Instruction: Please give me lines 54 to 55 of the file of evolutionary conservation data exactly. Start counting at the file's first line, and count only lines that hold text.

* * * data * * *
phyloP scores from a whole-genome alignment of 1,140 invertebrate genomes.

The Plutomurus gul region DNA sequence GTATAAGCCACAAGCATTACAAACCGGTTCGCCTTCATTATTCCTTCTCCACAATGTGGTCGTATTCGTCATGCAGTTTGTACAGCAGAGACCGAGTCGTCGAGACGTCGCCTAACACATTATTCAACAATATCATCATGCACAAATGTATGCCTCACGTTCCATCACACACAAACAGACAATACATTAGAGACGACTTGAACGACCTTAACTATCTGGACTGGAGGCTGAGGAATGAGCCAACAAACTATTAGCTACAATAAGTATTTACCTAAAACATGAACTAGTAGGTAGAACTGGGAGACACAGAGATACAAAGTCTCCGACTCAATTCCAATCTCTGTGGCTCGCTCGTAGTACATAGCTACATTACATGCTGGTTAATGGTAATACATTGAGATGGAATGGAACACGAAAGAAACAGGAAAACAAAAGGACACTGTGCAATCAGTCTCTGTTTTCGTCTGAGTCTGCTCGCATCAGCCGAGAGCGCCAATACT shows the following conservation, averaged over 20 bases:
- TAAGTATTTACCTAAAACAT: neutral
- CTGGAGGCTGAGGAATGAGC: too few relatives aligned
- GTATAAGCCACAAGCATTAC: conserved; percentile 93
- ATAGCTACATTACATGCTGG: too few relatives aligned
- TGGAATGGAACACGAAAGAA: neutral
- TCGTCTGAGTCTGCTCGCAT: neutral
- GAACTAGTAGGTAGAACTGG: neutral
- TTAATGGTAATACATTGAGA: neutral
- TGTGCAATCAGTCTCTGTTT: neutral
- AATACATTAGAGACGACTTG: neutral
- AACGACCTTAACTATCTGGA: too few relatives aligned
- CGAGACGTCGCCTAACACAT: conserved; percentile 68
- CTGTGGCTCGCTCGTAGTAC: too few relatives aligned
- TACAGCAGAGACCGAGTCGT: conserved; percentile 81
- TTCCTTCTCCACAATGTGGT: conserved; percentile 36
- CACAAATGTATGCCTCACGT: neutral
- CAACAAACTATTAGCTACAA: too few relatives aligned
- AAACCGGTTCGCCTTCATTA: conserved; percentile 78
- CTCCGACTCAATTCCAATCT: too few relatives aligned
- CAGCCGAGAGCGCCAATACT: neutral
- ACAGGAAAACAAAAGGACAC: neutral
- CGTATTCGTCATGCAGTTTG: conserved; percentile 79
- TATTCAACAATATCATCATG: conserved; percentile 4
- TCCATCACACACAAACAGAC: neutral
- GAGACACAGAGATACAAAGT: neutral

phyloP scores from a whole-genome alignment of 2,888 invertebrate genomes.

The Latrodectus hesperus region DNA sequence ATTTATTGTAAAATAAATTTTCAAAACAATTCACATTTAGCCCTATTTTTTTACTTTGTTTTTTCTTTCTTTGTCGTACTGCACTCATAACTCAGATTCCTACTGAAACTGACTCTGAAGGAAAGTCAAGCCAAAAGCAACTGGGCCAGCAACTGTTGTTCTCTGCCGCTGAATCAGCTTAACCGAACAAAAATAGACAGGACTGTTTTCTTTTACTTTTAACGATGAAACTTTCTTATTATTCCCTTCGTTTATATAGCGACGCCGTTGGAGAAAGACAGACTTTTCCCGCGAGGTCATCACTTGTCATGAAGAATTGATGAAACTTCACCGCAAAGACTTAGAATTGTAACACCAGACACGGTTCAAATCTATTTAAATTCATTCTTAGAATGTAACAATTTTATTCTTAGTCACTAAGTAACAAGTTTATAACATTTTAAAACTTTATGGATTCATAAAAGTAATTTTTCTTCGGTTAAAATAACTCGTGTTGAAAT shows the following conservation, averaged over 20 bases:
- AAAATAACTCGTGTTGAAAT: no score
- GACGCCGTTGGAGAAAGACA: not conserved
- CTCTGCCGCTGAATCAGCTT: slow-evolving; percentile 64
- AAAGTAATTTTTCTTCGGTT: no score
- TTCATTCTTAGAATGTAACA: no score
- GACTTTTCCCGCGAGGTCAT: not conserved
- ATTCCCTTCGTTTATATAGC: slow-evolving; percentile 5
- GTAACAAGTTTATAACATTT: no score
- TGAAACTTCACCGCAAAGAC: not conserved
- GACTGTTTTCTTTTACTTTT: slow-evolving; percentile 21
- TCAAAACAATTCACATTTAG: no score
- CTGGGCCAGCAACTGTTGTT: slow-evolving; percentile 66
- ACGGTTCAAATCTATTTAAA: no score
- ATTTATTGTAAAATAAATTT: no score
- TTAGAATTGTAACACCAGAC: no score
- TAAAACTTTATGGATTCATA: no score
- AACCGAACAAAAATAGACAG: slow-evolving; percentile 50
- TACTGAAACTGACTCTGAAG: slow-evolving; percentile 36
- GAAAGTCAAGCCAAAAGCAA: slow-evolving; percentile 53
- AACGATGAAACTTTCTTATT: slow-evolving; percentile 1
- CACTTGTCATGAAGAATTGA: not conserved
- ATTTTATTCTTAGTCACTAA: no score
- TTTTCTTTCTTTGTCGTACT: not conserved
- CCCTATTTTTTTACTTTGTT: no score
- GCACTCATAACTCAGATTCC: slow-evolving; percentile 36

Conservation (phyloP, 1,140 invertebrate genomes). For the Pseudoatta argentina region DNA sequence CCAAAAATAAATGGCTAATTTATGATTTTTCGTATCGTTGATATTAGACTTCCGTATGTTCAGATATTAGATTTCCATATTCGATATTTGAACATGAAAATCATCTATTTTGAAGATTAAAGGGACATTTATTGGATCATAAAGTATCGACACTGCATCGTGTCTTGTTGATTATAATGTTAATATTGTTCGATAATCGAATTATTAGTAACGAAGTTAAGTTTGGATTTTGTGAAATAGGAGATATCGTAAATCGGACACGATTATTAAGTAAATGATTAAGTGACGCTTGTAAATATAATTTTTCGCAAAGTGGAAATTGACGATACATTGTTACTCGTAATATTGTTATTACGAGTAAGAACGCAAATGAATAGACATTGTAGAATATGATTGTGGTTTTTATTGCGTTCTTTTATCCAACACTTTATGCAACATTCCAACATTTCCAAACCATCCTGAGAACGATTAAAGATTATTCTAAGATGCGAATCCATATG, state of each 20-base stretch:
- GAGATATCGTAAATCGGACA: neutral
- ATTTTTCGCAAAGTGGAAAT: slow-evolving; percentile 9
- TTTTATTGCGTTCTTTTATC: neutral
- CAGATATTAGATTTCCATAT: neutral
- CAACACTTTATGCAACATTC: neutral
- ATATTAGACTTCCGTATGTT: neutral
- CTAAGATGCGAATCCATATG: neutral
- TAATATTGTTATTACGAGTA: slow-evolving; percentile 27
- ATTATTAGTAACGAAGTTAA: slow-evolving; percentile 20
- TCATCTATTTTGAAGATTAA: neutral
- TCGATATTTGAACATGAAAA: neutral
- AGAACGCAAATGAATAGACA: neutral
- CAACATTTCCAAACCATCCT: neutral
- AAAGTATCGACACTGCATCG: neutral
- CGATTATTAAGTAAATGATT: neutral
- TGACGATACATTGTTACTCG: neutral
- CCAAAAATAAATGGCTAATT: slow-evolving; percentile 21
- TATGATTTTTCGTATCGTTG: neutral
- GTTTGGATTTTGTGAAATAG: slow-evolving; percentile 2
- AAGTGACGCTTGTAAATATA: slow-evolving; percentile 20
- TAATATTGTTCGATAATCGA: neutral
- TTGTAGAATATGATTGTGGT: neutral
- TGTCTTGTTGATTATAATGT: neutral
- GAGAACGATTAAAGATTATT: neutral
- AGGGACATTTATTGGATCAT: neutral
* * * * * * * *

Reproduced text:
- GCACTCATAACTCAGATTCC: slow-evolving; percentile 36

Conservation (phyloP, 1,140 invertebrate genomes). For the Pseudoatta argentina region DNA sequence CCAAAAATAAATGGCTAATTTATGATTTTTCGTATCGTTGATATTAGACTTCCGTATGTTCAGATATTAGATTTCCATATTCGATATTTGAACATGAAAATCATCTATTTTGAAGATTAAAGGGACATTTATTGGATCATAAAGTATCGACACTGCATCGTGTCTTGTTGATTATAATGTTAATATTGTTCGATAATCGAATTATTAGTAACGAAGTTAAGTTTGGATTTTGTGAAATAGGAGATATCGTAAATCGGACACGATTATTAAGTAAATGATTAAGTGACGCTTGTAAATATAATTTTTCGCAAAGTGGAAATTGACGATACATTGTTACTCGTAATATTGTTATTACGAGTAAGAACGCAAATGAATAGACATTGTAGAATATGATTGTGGTTTTTATTGCGTTCTTTTATCCAACACTTTATGCAACATTCCAACATTTCCAAACCATCCTGAGAACGATTAAAGATTATTCTAAGATGCGAATCCATATG, state of each 20-base stretch: